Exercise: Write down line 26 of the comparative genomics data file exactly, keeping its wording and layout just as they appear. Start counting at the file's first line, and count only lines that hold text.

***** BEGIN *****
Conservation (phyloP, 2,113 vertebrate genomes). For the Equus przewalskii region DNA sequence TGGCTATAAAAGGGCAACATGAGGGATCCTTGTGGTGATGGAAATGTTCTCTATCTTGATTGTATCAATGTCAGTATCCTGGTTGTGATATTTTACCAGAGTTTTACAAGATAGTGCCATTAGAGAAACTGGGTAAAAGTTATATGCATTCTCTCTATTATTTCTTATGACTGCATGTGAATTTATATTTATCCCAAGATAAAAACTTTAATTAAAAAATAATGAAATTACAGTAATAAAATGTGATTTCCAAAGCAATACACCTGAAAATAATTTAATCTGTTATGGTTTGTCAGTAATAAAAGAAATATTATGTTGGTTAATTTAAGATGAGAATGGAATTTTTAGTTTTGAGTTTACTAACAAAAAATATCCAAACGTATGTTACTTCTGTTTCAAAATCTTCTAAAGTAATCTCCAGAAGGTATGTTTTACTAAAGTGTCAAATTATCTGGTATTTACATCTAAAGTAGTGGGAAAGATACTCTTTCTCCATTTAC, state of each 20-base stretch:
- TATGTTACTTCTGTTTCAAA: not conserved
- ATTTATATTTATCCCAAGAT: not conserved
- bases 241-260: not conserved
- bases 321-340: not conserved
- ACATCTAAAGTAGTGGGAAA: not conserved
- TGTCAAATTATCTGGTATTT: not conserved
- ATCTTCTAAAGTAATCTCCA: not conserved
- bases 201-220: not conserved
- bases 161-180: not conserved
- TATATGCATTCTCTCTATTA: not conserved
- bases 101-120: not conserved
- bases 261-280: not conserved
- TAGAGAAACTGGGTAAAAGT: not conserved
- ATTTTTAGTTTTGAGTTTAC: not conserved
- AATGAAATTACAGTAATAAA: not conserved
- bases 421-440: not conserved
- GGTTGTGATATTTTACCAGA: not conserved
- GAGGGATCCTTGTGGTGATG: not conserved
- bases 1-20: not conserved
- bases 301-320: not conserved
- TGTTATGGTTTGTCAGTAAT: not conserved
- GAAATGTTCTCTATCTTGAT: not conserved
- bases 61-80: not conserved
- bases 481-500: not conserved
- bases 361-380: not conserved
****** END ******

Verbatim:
- bases 361-380: not conserved